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A Budget for Hard-Working Families – the Strivers, Grafters and Carers….

30th Oct 2018
Business, Employment Law, Human Resources

2015 Autumn Budget

Chancellor of the Exchequer, Philip Hammond’s opening statement for his 2015 Autumn Budget was greeted by laughter in the House with the claim that it will  “pave the way for a brighter future”.

With talk of the economy and Brexit being a daily event, the Autumn statement has never been more in the focus for business owners. With £20bn needing to be found for the NHS alone and government debt to be controlled, there will certainly be pain somewhere.

Whatever your political position, everyone can agree on one issue – the budget is definitely a challenge. Balancing promises made, gaining favour and being “positive” can be no easy feat.

Whilst it may be considered the most significant government publication of the year, we were already aware of most of the detail and indeed today has been mainly a confirmation of what we already knew and statistics showing achievements and optimism – from Hammond’s view at least.

Without political prejudice or comment (unlike Hammond’s humorous quips), here are the key points from the Budget on 29th October:

Income Tax Thresholds – The Conservative manifesto stated that the first £12,500 of earnings will be income tax-free by 2020-21 taking a stepped approach to get this level and that the higher rate tax band will be increased to £50,000.  It was announced that these thresholds would be moved a year early and be in place by April 2019. A welcome treat for us all.

Digital Services Tax – A new UK digital services tax to be introduced on UK generated income for those companies with £500m plus global revenue. This is quite a radical move doing this as a stand-alone government, and Hammond commented that should there be a globally agreed solution it would be considered but that he would not wait to introduce this tax.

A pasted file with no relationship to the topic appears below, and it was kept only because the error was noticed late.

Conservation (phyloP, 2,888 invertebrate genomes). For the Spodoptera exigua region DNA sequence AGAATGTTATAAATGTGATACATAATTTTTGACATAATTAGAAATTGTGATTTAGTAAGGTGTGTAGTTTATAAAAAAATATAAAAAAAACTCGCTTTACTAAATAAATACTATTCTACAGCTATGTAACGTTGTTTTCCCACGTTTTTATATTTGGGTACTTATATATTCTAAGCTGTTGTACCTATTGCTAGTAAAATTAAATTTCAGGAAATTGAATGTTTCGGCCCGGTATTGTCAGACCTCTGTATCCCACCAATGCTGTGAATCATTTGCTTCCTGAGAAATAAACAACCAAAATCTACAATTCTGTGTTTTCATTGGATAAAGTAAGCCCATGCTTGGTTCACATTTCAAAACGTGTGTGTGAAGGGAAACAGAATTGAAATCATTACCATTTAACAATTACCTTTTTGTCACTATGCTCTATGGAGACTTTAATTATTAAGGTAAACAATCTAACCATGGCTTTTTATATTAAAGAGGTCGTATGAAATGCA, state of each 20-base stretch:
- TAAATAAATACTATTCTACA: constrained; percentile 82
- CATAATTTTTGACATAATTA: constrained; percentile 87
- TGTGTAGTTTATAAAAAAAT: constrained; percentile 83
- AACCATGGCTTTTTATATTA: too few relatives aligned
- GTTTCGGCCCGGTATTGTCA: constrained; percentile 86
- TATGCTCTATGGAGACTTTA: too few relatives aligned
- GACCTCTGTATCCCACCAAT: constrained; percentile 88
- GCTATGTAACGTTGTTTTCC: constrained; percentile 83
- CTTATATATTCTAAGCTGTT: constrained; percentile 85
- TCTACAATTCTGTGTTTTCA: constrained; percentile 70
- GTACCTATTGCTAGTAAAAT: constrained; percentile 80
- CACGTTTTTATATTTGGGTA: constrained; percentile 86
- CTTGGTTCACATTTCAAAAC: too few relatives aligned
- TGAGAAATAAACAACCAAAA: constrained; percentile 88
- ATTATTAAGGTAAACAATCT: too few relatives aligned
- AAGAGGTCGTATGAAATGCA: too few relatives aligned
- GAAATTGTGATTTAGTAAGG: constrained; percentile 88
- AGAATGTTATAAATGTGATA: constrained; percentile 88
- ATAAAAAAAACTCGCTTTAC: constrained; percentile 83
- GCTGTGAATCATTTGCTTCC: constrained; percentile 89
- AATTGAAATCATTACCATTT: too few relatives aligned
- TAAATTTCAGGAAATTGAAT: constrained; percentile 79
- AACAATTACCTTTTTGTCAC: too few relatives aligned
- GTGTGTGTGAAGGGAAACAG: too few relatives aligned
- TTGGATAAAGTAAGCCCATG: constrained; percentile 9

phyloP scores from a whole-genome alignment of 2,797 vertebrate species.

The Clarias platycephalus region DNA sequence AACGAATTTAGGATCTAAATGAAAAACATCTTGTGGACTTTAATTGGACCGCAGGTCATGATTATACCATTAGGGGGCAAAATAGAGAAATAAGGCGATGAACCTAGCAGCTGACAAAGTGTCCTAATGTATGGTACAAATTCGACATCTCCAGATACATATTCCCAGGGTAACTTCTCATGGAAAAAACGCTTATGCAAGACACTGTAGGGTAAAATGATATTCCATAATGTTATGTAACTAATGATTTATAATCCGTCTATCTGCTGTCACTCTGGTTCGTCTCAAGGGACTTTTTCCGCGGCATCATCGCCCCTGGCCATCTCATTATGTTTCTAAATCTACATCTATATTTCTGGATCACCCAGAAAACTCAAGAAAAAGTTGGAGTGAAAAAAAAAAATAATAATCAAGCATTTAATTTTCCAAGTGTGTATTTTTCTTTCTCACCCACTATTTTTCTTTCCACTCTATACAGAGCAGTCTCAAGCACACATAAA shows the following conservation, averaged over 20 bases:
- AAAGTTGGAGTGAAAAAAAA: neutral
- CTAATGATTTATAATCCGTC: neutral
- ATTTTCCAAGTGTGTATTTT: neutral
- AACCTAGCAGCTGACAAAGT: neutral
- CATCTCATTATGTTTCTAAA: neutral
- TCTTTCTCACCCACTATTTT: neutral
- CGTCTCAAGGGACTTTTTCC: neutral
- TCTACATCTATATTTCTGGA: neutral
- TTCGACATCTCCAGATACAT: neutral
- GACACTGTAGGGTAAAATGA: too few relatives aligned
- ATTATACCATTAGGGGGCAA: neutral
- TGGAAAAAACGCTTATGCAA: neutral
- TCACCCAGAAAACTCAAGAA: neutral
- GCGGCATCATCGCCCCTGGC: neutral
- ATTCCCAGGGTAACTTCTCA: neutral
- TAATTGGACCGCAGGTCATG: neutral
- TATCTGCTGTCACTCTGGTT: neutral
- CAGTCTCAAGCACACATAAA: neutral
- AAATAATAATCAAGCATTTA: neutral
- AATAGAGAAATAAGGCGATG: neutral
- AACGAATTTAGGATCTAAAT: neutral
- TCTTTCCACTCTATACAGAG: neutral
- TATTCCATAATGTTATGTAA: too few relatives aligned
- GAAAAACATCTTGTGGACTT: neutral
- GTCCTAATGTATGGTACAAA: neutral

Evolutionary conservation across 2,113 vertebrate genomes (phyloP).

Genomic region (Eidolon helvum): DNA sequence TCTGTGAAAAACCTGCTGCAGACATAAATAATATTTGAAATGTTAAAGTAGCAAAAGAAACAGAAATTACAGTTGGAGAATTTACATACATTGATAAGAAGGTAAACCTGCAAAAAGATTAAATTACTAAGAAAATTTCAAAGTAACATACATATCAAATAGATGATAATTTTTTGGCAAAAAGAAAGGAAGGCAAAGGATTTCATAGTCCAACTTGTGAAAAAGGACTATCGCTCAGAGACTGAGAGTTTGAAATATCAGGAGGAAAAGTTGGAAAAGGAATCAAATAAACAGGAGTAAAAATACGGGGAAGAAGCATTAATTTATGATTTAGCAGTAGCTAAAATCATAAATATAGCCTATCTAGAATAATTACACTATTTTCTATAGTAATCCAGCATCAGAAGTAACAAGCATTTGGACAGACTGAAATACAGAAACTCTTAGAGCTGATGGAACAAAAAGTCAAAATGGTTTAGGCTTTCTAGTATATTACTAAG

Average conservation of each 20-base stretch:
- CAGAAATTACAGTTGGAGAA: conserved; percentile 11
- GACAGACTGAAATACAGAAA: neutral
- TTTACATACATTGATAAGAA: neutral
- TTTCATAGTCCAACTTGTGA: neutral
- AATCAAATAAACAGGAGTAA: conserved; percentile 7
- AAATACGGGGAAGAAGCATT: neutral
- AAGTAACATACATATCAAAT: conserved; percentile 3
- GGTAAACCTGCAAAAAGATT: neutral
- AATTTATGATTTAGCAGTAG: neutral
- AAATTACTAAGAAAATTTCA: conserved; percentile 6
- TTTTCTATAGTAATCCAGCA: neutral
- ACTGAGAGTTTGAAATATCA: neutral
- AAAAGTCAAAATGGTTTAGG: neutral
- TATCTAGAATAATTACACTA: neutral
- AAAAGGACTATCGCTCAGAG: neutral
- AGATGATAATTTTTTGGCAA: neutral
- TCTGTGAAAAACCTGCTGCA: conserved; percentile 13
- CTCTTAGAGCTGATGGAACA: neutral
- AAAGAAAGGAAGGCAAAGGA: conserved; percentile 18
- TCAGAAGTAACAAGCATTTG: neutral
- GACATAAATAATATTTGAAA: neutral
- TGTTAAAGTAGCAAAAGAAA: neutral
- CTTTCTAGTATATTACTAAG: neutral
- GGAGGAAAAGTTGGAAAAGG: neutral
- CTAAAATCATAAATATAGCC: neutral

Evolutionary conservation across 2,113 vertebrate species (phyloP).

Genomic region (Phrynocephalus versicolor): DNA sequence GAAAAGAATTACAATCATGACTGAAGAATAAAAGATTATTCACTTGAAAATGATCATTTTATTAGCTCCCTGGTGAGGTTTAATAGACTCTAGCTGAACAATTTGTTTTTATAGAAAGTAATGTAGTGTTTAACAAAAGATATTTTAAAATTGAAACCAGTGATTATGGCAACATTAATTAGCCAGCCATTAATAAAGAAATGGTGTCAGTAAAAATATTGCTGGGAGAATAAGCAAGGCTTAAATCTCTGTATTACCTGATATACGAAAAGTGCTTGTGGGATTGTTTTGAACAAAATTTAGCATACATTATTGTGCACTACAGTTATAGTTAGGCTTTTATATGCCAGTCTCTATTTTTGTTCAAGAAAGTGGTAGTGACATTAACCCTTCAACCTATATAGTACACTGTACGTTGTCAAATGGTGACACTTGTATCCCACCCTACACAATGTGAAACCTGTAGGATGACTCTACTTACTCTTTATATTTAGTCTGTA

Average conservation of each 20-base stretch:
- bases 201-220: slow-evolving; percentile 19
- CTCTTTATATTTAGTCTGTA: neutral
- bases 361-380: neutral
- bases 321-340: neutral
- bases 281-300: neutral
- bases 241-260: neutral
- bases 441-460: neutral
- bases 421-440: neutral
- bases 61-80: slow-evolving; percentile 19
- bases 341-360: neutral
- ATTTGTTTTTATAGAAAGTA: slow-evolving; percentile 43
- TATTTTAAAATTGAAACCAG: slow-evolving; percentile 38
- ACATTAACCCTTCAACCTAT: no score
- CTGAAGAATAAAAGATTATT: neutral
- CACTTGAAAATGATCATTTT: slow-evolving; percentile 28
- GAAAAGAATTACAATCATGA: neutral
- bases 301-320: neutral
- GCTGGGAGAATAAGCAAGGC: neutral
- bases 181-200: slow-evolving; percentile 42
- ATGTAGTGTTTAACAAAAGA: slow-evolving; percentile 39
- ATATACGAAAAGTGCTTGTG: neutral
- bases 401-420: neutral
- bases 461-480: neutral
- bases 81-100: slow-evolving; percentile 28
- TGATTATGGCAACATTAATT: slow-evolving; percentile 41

Business Rates – A fantastic 30% reduction in business rates to help our local high street. For the next two years, properties with a rate value of £51,000 or less will benefit from this reduction. This gives an annual saving of £8,000 pa.

Public Services Development – PFI will be abolished for future projects whilst existing contracts will be honoured, and managed through a newly created Centre of Excellence, focusing on healthcare PFI initially.

NHS – Confirmation of the additional £20bn announced on the NHS’s 70th birthday, with a commitment to target improvements in mental health services including a new crisis service in every A&E, more mental health ambulances, a 24-hour helpline and more safe havens in the community.

Universal Credit – Additional funding to support the transition to Universal Credit and an increase of £1,000pa once fully rolled out.

VAT – the threshold of VAT remains as is for a further two years. Startups – start-up loans and new enterprise allowance to be extended to 2021

Apprenticeships – the apprenticeship levy to be reduced from 10% to 5% for smaller businesses taking on apprentices.

And for significant announcements that was pretty much it, leaving the studios of experts and reporters desperately trying to find something to say of significance.

Other announcements included:

£400m one-off capital payment directly to schools. This equates to £10,000 for a primary and £50,000 to secondary schools.

Duty freeze on fuel (for the ninth year) and alcohol (to protect the local pub). Although slightly worrying if a wine drinker as only mentioned cider, beer and spirits. Tobacco duty to continue to rise by inflation plus 2%

National Living Wage to rise by 4.9% to £8.21 – an increase of £690 pa. It was noted that the proportion of low paid jobs at its lowest since 1997.

Further investment for 650,000 new homes and relaxation of planning controls to allow conversion of commercial properties into residential

New national rail card for people age 26-30 reducing the cost of rail travel to be introduced

Tax on certain plastic packaging manufacturing and importing. (No tax on the use of plastic cups to yet be introduced with Hammond commenting that he will monitor the impact of the private retailers introducing such a “tax” before taking action).

£10million to deal with abandoned waste.

Local councils will have more resources and controls to help elderly, children in care and disabled through a £650 million grant funding for social care in 2019-2020.

£10million investment to Air ambulance services

£420 million immediately to local highway authorities for potholes, bridge repairs and highway repairs.

Private residence relief for capital gains tax to be altered to only apply if the owner is resident in the property alongside the tenant.

April 2020 large and medium-sized businesses must abide by off-payroll working rules

Despite speculation in the press over the past few weeks, no details were verbally given on national insurance, pension contributions, buy-to-let tax relief, the industrial strategy although comments were made that details would be published.

And in true British humour style, we mustn’t forget the announcement of the introduction of a mandatory business rate relief on public toilets. Hammond giggled at his own jokes and puns, which just kept coming and coming, to be received by a groaning House.  Probably the most memorable part of the ‘2015 Autumn Budget’ speech except for the omission of the word Brexit.

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